M A I N   N E W S

No N-deal but boost for Indo-Japan defence ties
8 pacts on tourism, science & tech, energy inked
Ashok Tuteja
Tribune News Service

New Delhi, January 25
Amid increasing Chinese assertiveness in the region, India and Japan on Saturday decided to intensify defence and maritime cooperation, but made little headway in wrapping up the much-anticipated civil nuclear deal.

As part of growing trade and economic links, Japan announced a loan of $2 billion for the expansion of the Delhi Metro project. The two countries also announced the expansion of the bilateral currency swap arrangement from $15 billion to $50 billion.

The two countries signed eight agreements in various fields after wide-ranging talks between Prime Minister Manmohan Singh and his Japanese counterpart Shinzo Abe at the annual India-Japan Summit here this evening. Abe, who is keen to forge a strong relationship with India in view of the threat China poses to Japan, will be the chief guest at Sunday’s Republic Day parade.

“Japan is at the heart of India’s Look East Policy. It is also a key partner in our economic development and in our quest for a peaceful, stable and prosperous Asia and the world,’’ Manmohan Singh said in a statement after the talks.

The visiting leader noted there had been steady progress in the strategic and global partnership between the two countries. He emphasised that cooperation between the defence forces of the two countries would contribute to the region’s peace and security. He also promised India his country’s full support in becoming a member of the four international export control regimes -- the Nuclear Suppliers’ Group (NSG), the Missile Technology Control Regime, the Australia Group and the Wassenaar Arrangement. A joint statement issued at the end of the talks said India had invited the Japan Maritime Self Defence Force for the next edition of the ‘Malabar’ maritime exercise conducted annually by Indian and US forces. In 2007, India had invited Australia, Singapore and also Japan for the exercise. Japan’s participation had angered Beijing no end.

India and Japan also agreed to launch consultations between the Secretary General of the National Security Secretariat of Japan and Indian’s National Security Advisor. This is considered significant as the dialogue will provide the two countries an opportunity to discuss strategic issues of importance as well as regional threats.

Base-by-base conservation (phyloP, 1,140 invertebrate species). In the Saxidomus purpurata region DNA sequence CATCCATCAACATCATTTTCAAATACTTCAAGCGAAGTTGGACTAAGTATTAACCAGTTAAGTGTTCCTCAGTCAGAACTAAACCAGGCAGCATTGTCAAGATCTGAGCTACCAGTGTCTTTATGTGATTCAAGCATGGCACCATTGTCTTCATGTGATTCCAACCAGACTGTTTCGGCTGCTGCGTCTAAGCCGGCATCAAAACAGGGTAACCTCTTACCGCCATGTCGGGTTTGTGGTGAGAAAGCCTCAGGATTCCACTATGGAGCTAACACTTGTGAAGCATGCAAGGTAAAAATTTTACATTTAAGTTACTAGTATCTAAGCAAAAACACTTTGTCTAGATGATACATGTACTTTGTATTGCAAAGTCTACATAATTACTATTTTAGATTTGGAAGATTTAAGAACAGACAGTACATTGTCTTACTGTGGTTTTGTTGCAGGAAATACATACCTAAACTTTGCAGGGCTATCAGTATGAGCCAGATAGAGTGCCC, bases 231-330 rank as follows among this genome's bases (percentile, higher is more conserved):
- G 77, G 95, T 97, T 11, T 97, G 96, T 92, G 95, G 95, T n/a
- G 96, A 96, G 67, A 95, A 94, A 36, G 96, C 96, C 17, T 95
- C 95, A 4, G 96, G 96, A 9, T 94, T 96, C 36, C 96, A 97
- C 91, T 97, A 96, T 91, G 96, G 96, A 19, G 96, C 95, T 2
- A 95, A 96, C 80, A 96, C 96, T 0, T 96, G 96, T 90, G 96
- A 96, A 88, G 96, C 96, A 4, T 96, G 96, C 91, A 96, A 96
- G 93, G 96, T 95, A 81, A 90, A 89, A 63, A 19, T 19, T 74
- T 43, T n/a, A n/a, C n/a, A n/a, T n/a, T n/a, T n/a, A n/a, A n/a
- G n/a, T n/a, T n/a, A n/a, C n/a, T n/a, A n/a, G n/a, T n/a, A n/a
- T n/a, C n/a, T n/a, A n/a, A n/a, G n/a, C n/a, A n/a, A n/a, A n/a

New Delhi also lent its support to Tokyo in its ongoing tussle with Beijing over China’s controversial decision to set up an Air Defence Identification Zone (ADIZ) over the East China Sea that requires its neighbours to give advance notice while overflying the territory.

“The two Prime Ministers underscored the importance of freedom of overflight and civil aviation safety in accordance with recognised principles of international law and relevant standards and recommended practices of the International Civil Aviation Organisation (ICAO),’’ the joint statement said.

However, it was quite clear that the two countries were still not able to resolve their differences over civil nuclear cooperation despite marathon talks over nearly four years. The joint statement said the Prime Ministers expressed satisfaction over the progress in talks and directed officials to exert further efforts towards early conclusion of the agreement. Abe stressed the importance of bringing the Comprehensive Nuclear-Test-Ban Treaty (CTBT) into force at an early date while Manmohan Singh reiterated India’s commitment to unilateral moratorium on further nuclear testing.

The eight agreements signed between the nations are in the areas of tourism, science and technology, harmonising standards and enhancing energy efficiency in telecom towers.

NPT, liability law main hurdles

  • A section of Japanese policymakers wants India to sign the Nuclear Non-Proliferation Treaty (NPT)
  • India wants to have a deal with Japan on the basis of its existing strong anti-proliferation credentials
  • Japan wants India to clarify its nuclear liability law that prevents suppliers from making themselves immune to compensation claims in the event of an accident. The two sides had held three rounds of talks before the 2011 Fukushima N-plant disaster





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